(ModernSurvival.org) – Trusting a company to move your precious belongings out of your home and to a new location is scary. You’re paying hard-earned money with the hope that professionals will safely transport your possessions to the desired destination without hassle or damage at an agreed-upon cost. Unfortunately, this isn’t always the case.
Remorseless scammers have made their way into the moving industry, leaving countless Americans swindled out of their money and sometimes their belongings. To make matters worse, many of these bad actors seem legitimate — complete with licenses from the U.S. Department of Transportation (DOT). So how can you defend yourself from a devastating interaction with one of these fake moving companies?
Moving scams come in a variety of forms. Here are some of the most common:
The seemingly legitimate moving company offers their intended mark a low estimate of how much the move will cost. Once the work is finished, the company will withhold the owner’s goods unless they fork over significantly more money than was agreed upon. In many cases, the mover will provide this estimate without even inspecting the goods to be transported or after making a very hasty walk-through of the home.
A nefarious moving company will find many ways to overcharge its customers. One such method is known as ‘weight bumping,’ in which the movers knowingly provide a false weight or volume for the shipment so they can charge more.
Another way they will scam customers is by misrepresenting the number of supplies required for the move, such as packing materials. Additionally, the company may alter or otherwise falsify the bill of lading — the legal document provided by the transport company that details the items being shipped.
If all of that wasn’t bad enough, these scammers will stack extra charges that weren’t disclosed in the original agreement. For example, these companies will add fees for multi-story buildings or narrow access streets.
How They Get Away With It
To side-step the Better Business Bureau, these scammers will change the name of their operation once the bad reviews begin flowing in. Each time the sham movers rinse and repeat this process, they set up a new website with fake reviews and even obtain a new license through the Department of Transportation. This makes it difficult to determine if the company is legitimate.
What to Look For
It may be hard to tell which moving company is a trustworthy business, but there are some tell-tale signs of a bad actor. Here’s what to look for:
- The company website doesn’t have a local address or FMCSA registration information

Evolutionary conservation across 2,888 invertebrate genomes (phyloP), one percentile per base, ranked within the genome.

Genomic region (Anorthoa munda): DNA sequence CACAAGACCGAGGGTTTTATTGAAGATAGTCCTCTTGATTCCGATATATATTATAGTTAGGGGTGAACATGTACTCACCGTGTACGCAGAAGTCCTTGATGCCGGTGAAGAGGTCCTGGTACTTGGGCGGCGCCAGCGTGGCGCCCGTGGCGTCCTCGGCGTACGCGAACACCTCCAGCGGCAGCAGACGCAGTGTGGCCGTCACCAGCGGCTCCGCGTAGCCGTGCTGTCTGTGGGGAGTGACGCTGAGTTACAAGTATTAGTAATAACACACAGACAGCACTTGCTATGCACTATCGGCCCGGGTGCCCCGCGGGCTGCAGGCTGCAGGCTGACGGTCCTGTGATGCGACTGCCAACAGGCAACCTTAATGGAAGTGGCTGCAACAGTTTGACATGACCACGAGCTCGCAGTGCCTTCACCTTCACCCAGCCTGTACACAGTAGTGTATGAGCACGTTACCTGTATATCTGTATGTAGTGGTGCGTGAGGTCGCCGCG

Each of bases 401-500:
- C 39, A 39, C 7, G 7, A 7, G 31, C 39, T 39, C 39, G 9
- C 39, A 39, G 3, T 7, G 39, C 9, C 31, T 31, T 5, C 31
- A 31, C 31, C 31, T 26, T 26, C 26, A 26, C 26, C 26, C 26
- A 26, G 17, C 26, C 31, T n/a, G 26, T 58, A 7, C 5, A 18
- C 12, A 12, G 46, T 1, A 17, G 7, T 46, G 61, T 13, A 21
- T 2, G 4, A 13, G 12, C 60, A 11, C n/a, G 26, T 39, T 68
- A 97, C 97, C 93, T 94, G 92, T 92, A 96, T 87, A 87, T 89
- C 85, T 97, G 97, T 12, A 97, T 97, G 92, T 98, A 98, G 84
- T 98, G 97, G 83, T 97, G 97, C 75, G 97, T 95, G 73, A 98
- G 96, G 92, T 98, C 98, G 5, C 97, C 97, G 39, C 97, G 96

- The sham movers require an initial deposit
- The movers do not provide the federally required “Your Rights and Responsibilities When You Move” booklet
- The company’s phone number is answered with a generic “movers” or “moving services” instead of the business name
- Only recent reviews on their website (or no reviews at all), indicating the company isn’t well established
- Instant quotes instead of detailed on-site inspections
- Not accepting credit cards for payment
- Requires the customer to sign blank paperwork or contracts. Never sign a blank contract or one you haven’t read thoroughly
- The dealer acts like a pushy salesman
How to File a Complaint Against a Potential Scam
If you believe you or someone you know has been the victim of a moving scam, there are actions you can take. First, contact the company directly and file a formal complaint. A reputable business will address the issue and try to get it resolved. If this doesn’t work, which is highly likely with a bad actor, you can report the matter to one of the following institutions:
- Better Business Bureau (BBB): the BBB acts to protect customers from scammers such as those listed above. You can begin filing a complaint against a suspected scammer here.
- Federal Motor Carrier Safety Administration (FMCSA): this agency regulates the moving, storage, and trucking industries as part of the U.S. Department of Transportation (DOT). You can file a complaint with them online here or by calling toll-free at 1-888-368-7238
- Office of Inspector General (OIG): the OIG has a hotline to report suspected fraud that affects the DOT. A complaint can be filed online here, via email at [email protected], or at (800) 424-9071.
The best way to avoid being scammed is to arm yourself with information. Know what to look out for and what to avoid. If you need moving assistance, remember you can always ask friends, family, and coworkers if they know of any reputable businesses in your area that can help.
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